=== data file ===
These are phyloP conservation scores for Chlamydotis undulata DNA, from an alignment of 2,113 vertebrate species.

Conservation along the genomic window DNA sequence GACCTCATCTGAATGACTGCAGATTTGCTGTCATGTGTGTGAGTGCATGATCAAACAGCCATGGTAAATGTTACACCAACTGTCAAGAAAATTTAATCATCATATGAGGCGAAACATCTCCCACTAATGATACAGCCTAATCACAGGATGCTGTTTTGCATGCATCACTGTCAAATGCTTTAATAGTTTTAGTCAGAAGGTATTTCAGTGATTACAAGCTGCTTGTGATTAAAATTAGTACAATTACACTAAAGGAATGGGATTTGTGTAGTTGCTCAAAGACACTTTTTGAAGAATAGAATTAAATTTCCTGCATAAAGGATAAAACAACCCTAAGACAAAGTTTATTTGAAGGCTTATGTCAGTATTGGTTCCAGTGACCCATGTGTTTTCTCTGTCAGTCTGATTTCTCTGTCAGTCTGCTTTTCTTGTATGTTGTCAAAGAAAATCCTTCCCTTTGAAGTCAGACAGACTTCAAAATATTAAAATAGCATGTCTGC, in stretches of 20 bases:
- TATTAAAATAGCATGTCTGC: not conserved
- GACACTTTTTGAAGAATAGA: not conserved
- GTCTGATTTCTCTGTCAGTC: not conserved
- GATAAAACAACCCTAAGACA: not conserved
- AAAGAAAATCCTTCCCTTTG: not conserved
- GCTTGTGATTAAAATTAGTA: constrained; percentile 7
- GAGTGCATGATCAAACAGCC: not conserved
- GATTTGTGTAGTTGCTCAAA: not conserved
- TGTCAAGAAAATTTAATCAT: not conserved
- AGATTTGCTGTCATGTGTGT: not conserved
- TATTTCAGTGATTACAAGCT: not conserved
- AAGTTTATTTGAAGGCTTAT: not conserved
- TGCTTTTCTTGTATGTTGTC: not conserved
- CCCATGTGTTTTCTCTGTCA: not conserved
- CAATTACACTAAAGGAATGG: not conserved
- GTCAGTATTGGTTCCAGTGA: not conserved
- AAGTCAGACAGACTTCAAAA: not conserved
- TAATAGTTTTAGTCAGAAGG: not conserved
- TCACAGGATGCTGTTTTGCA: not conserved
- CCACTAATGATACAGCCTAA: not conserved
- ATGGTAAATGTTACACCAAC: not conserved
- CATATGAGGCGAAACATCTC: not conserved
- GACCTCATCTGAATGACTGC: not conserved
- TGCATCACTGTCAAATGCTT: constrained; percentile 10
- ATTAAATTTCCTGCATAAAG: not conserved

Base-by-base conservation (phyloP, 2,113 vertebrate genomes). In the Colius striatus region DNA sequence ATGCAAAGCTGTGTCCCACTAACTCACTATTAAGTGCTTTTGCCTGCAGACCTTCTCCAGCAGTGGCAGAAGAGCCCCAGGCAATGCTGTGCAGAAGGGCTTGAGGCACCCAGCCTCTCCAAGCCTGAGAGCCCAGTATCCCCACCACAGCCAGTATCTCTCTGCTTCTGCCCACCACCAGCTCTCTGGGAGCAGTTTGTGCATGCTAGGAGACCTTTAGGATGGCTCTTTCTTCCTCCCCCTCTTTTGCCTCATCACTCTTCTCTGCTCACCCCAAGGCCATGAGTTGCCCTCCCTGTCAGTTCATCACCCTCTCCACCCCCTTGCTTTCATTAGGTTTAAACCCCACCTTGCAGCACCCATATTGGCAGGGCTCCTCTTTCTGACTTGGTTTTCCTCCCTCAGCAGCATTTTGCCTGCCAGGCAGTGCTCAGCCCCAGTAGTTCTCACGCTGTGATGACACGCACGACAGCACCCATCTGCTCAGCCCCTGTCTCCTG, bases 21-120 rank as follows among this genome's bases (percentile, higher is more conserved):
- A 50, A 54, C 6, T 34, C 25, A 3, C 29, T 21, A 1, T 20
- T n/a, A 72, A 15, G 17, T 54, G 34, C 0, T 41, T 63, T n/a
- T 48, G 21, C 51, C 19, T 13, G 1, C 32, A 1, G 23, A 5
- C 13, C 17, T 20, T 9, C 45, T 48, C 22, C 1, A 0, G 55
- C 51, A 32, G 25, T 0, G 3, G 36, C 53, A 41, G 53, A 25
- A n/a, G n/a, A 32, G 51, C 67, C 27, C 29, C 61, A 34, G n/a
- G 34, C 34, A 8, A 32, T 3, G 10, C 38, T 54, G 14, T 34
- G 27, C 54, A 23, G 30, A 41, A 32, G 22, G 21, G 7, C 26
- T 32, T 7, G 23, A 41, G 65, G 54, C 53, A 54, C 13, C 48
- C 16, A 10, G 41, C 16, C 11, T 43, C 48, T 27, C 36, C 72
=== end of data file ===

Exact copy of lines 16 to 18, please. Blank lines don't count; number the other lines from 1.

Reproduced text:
- CCCATGTGTTTTCTCTGTCA: not conserved
- CAATTACACTAAAGGAATGG: not conserved
- GTCAGTATTGGTTCCAGTGA: not conserved